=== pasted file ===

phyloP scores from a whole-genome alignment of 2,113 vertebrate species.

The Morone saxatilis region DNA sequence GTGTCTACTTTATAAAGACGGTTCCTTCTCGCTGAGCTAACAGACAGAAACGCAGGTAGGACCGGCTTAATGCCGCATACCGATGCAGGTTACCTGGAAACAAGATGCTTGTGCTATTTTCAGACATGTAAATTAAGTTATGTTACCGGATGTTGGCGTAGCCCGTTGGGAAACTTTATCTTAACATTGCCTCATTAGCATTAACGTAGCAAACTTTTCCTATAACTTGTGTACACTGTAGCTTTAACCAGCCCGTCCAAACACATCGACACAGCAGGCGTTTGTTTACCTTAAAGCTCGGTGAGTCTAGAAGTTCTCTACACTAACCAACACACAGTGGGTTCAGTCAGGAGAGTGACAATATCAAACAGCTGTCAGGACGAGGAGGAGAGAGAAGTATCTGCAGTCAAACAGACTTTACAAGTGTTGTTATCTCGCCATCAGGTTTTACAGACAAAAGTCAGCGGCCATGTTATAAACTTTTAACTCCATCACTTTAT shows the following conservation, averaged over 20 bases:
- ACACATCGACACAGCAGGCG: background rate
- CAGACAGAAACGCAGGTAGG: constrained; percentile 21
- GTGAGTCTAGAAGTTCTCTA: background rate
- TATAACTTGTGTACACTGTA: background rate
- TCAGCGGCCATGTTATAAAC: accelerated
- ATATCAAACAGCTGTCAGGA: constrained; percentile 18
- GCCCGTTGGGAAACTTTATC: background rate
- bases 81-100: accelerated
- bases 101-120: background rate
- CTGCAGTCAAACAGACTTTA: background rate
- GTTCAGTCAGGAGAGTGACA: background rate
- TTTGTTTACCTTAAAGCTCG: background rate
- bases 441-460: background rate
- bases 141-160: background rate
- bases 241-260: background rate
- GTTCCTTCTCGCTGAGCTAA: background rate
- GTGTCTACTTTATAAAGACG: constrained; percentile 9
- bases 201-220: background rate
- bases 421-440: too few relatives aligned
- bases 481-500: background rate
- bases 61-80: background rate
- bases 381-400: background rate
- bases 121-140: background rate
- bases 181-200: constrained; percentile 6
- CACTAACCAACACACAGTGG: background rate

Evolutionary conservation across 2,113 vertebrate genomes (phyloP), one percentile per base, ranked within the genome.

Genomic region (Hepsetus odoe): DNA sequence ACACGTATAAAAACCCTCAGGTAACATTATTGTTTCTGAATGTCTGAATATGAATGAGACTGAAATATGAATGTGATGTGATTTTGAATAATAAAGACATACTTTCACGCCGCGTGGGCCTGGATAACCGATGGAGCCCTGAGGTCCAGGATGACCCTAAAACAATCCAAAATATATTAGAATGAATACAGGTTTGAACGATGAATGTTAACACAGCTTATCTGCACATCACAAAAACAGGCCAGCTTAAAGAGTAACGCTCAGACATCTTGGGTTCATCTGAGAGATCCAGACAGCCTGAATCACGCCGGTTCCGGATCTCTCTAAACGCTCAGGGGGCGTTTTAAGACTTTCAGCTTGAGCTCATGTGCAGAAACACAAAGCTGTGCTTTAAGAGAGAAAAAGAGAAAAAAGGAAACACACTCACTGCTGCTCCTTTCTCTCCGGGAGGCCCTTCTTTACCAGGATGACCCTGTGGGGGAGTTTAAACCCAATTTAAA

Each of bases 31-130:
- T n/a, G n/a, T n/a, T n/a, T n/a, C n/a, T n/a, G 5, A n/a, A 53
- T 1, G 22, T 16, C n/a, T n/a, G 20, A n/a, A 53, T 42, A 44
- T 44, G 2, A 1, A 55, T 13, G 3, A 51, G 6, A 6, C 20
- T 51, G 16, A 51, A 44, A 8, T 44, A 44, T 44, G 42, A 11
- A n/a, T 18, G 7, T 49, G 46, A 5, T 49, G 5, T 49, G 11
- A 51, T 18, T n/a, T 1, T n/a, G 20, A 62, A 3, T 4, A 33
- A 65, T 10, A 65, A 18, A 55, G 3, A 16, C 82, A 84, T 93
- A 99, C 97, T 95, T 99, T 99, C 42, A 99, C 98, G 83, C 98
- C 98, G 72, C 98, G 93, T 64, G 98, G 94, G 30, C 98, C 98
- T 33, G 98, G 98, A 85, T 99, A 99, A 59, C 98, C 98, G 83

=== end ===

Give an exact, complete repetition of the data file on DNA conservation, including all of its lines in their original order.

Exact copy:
phyloP scores from a whole-genome alignment of 2,113 vertebrate species.

The Morone saxatilis region DNA sequence GTGTCTACTTTATAAAGACGGTTCCTTCTCGCTGAGCTAACAGACAGAAACGCAGGTAGGACCGGCTTAATGCCGCATACCGATGCAGGTTACCTGGAAACAAGATGCTTGTGCTATTTTCAGACATGTAAATTAAGTTATGTTACCGGATGTTGGCGTAGCCCGTTGGGAAACTTTATCTTAACATTGCCTCATTAGCATTAACGTAGCAAACTTTTCCTATAACTTGTGTACACTGTAGCTTTAACCAGCCCGTCCAAACACATCGACACAGCAGGCGTTTGTTTACCTTAAAGCTCGGTGAGTCTAGAAGTTCTCTACACTAACCAACACACAGTGGGTTCAGTCAGGAGAGTGACAATATCAAACAGCTGTCAGGACGAGGAGGAGAGAGAAGTATCTGCAGTCAAACAGACTTTACAAGTGTTGTTATCTCGCCATCAGGTTTTACAGACAAAAGTCAGCGGCCATGTTATAAACTTTTAACTCCATCACTTTAT shows the following conservation, averaged over 20 bases:
- ACACATCGACACAGCAGGCG: background rate
- CAGACAGAAACGCAGGTAGG: constrained; percentile 21
- GTGAGTCTAGAAGTTCTCTA: background rate
- TATAACTTGTGTACACTGTA: background rate
- TCAGCGGCCATGTTATAAAC: accelerated
- ATATCAAACAGCTGTCAGGA: constrained; percentile 18
- GCCCGTTGGGAAACTTTATC: background rate
- bases 81-100: accelerated
- bases 101-120: background rate
- CTGCAGTCAAACAGACTTTA: background rate
- GTTCAGTCAGGAGAGTGACA: background rate
- TTTGTTTACCTTAAAGCTCG: background rate
- bases 441-460: background rate
- bases 141-160: background rate
- bases 241-260: background rate
- GTTCCTTCTCGCTGAGCTAA: background rate
- GTGTCTACTTTATAAAGACG: constrained; percentile 9
- bases 201-220: background rate
- bases 421-440: too few relatives aligned
- bases 481-500: background rate
- bases 61-80: background rate
- bases 381-400: background rate
- bases 121-140: background rate
- bases 181-200: constrained; percentile 6
- CACTAACCAACACACAGTGG: background rate

Evolutionary conservation across 2,113 vertebrate genomes (phyloP), one percentile per base, ranked within the genome.

Genomic region (Hepsetus odoe): DNA sequence ACACGTATAAAAACCCTCAGGTAACATTATTGTTTCTGAATGTCTGAATATGAATGAGACTGAAATATGAATGTGATGTGATTTTGAATAATAAAGACATACTTTCACGCCGCGTGGGCCTGGATAACCGATGGAGCCCTGAGGTCCAGGATGACCCTAAAACAATCCAAAATATATTAGAATGAATACAGGTTTGAACGATGAATGTTAACACAGCTTATCTGCACATCACAAAAACAGGCCAGCTTAAAGAGTAACGCTCAGACATCTTGGGTTCATCTGAGAGATCCAGACAGCCTGAATCACGCCGGTTCCGGATCTCTCTAAACGCTCAGGGGGCGTTTTAAGACTTTCAGCTTGAGCTCATGTGCAGAAACACAAAGCTGTGCTTTAAGAGAGAAAAAGAGAAAAAAGGAAACACACTCACTGCTGCTCCTTTCTCTCCGGGAGGCCCTTCTTTACCAGGATGACCCTGTGGGGGAGTTTAAACCCAATTTAAA

Each of bases 31-130:
- T n/a, G n/a, T n/a, T n/a, T n/a, C n/a, T n/a, G 5, A n/a, A 53
- T 1, G 22, T 16, C n/a, T n/a, G 20, A n/a, A 53, T 42, A 44
- T 44, G 2, A 1, A 55, T 13, G 3, A 51, G 6, A 6, C 20
- T 51, G 16, A 51, A 44, A 8, T 44, A 44, T 44, G 42, A 11
- A n/a, T 18, G 7, T 49, G 46, A 5, T 49, G 5, T 49, G 11
- A 51, T 18, T n/a, T 1, T n/a, G 20, A 62, A 3, T 4, A 33
- A 65, T 10, A 65, A 18, A 55, G 3, A 16, C 82, A 84, T 93
- A 99, C 97, T 95, T 99, T 99, C 42, A 99, C 98, G 83, C 98
- C 98, G 72, C 98, G 93, T 64, G 98, G 94, G 30, C 98, C 98
- T 33, G 98, G 98, A 85, T 99, A 99, A 59, C 98, C 98, G 83